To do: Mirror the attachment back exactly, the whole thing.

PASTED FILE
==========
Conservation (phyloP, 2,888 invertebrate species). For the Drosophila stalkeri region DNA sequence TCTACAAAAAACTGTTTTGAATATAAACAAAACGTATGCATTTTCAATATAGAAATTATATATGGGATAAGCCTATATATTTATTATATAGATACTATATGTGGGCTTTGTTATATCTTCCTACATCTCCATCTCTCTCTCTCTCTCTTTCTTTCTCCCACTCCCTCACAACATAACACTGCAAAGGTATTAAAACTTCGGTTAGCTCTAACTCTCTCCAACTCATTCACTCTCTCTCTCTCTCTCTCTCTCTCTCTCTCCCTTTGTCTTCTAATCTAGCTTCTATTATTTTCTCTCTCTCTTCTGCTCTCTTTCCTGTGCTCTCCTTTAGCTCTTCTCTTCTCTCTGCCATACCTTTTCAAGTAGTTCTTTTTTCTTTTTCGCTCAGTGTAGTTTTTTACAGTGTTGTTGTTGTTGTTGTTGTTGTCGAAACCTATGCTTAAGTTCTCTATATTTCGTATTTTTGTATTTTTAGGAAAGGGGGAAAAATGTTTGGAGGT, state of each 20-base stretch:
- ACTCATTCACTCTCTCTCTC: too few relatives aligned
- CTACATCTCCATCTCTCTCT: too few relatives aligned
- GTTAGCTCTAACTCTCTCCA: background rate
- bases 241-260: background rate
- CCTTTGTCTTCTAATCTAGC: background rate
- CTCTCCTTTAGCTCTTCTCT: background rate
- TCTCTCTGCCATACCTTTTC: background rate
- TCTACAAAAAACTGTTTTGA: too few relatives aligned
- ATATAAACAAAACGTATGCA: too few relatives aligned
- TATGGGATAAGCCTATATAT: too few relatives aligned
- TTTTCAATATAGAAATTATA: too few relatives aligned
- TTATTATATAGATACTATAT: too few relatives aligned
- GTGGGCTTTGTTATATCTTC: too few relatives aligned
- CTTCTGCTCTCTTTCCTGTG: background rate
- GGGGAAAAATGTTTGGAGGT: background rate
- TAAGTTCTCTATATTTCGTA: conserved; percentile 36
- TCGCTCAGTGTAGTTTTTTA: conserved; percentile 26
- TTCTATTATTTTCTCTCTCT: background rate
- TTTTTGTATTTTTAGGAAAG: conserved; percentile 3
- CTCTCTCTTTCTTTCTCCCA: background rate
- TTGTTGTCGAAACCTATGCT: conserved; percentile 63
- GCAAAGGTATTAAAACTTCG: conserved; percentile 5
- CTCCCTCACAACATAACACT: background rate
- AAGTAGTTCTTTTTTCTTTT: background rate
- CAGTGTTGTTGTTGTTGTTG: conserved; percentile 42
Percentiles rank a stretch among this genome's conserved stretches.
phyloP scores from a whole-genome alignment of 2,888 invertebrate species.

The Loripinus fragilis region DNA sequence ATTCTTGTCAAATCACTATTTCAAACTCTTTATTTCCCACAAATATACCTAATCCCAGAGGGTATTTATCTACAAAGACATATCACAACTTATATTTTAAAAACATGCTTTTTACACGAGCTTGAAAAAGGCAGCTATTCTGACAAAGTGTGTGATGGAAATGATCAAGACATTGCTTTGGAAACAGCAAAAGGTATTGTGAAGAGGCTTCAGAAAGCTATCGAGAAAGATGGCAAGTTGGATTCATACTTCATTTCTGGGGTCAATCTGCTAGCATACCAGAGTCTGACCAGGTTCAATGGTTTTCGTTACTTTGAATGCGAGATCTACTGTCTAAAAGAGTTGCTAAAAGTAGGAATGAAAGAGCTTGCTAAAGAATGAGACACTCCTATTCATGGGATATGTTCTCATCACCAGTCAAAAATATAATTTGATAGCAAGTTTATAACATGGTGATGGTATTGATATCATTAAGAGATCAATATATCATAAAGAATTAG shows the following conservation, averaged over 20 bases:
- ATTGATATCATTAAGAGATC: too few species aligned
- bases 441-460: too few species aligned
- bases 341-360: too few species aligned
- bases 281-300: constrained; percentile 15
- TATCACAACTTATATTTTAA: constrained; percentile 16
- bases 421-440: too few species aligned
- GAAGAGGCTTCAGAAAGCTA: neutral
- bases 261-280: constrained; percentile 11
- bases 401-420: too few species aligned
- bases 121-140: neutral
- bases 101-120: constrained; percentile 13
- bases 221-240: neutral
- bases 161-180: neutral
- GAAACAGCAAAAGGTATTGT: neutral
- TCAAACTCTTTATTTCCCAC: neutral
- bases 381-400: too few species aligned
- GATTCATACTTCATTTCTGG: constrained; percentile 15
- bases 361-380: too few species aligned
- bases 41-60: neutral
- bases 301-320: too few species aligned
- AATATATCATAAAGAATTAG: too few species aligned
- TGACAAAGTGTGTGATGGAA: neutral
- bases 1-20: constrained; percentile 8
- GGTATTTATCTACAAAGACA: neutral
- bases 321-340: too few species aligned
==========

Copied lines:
Conservation (phyloP, 2,888 invertebrate species). For the Drosophila stalkeri region DNA sequence TCTACAAAAAACTGTTTTGAATATAAACAAAACGTATGCATTTTCAATATAGAAATTATATATGGGATAAGCCTATATATTTATTATATAGATACTATATGTGGGCTTTGTTATATCTTCCTACATCTCCATCTCTCTCTCTCTCTCTTTCTTTCTCCCACTCCCTCACAACATAACACTGCAAAGGTATTAAAACTTCGGTTAGCTCTAACTCTCTCCAACTCATTCACTCTCTCTCTCTCTCTCTCTCTCTCTCTCTCCCTTTGTCTTCTAATCTAGCTTCTATTATTTTCTCTCTCTCTTCTGCTCTCTTTCCTGTGCTCTCCTTTAGCTCTTCTCTTCTCTCTGCCATACCTTTTCAAGTAGTTCTTTTTTCTTTTTCGCTCAGTGTAGTTTTTTACAGTGTTGTTGTTGTTGTTGTTGTTGTCGAAACCTATGCTTAAGTTCTCTATATTTCGTATTTTTGTATTTTTAGGAAAGGGGGAAAAATGTTTGGAGGT, state of each 20-base stretch:
- ACTCATTCACTCTCTCTCTC: too few relatives aligned
- CTACATCTCCATCTCTCTCT: too few relatives aligned
- GTTAGCTCTAACTCTCTCCA: background rate
- bases 241-260: background rate
- CCTTTGTCTTCTAATCTAGC: background rate
- CTCTCCTTTAGCTCTTCTCT: background rate
- TCTCTCTGCCATACCTTTTC: background rate
- TCTACAAAAAACTGTTTTGA: too few relatives aligned
- ATATAAACAAAACGTATGCA: too few relatives aligned
- TATGGGATAAGCCTATATAT: too few relatives aligned
- TTTTCAATATAGAAATTATA: too few relatives aligned
- TTATTATATAGATACTATAT: too few relatives aligned
- GTGGGCTTTGTTATATCTTC: too few relatives aligned
- CTTCTGCTCTCTTTCCTGTG: background rate
- GGGGAAAAATGTTTGGAGGT: background rate
- TAAGTTCTCTATATTTCGTA: conserved; percentile 36
- TCGCTCAGTGTAGTTTTTTA: conserved; percentile 26
- TTCTATTATTTTCTCTCTCT: background rate
- TTTTTGTATTTTTAGGAAAG: conserved; percentile 3
- CTCTCTCTTTCTTTCTCCCA: background rate
- TTGTTGTCGAAACCTATGCT: conserved; percentile 63
- GCAAAGGTATTAAAACTTCG: conserved; percentile 5
- CTCCCTCACAACATAACACT: background rate
- AAGTAGTTCTTTTTTCTTTT: background rate
- CAGTGTTGTTGTTGTTGTTG: conserved; percentile 42
Percentiles rank a stretch among this genome's conserved stretches.
phyloP scores from a whole-genome alignment of 2,888 invertebrate species.

The Loripinus fragilis region DNA sequence ATTCTTGTCAAATCACTATTTCAAACTCTTTATTTCCCACAAATATACCTAATCCCAGAGGGTATTTATCTACAAAGACATATCACAACTTATATTTTAAAAACATGCTTTTTACACGAGCTTGAAAAAGGCAGCTATTCTGACAAAGTGTGTGATGGAAATGATCAAGACATTGCTTTGGAAACAGCAAAAGGTATTGTGAAGAGGCTTCAGAAAGCTATCGAGAAAGATGGCAAGTTGGATTCATACTTCATTTCTGGGGTCAATCTGCTAGCATACCAGAGTCTGACCAGGTTCAATGGTTTTCGTTACTTTGAATGCGAGATCTACTGTCTAAAAGAGTTGCTAAAAGTAGGAATGAAAGAGCTTGCTAAAGAATGAGACACTCCTATTCATGGGATATGTTCTCATCACCAGTCAAAAATATAATTTGATAGCAAGTTTATAACATGGTGATGGTATTGATATCATTAAGAGATCAATATATCATAAAGAATTAG shows the following conservation, averaged over 20 bases:
- ATTGATATCATTAAGAGATC: too few species aligned
- bases 441-460: too few species aligned
- bases 341-360: too few species aligned
- bases 281-300: constrained; percentile 15
- TATCACAACTTATATTTTAA: constrained; percentile 16
- bases 421-440: too few species aligned
- GAAGAGGCTTCAGAAAGCTA: neutral
- bases 261-280: constrained; percentile 11
- bases 401-420: too few species aligned
- bases 121-140: neutral
- bases 101-120: constrained; percentile 13
- bases 221-240: neutral
- bases 161-180: neutral
- GAAACAGCAAAAGGTATTGT: neutral
- TCAAACTCTTTATTTCCCAC: neutral
- bases 381-400: too few species aligned
- GATTCATACTTCATTTCTGG: constrained; percentile 15
- bases 361-380: too few species aligned
- bases 41-60: neutral
- bases 301-320: too few species aligned
- AATATATCATAAAGAATTAG: too few species aligned
- TGACAAAGTGTGTGATGGAA: neutral
- bases 1-20: constrained; percentile 8
- GGTATTTATCTACAAAGACA: neutral
- bases 321-340: too few species aligned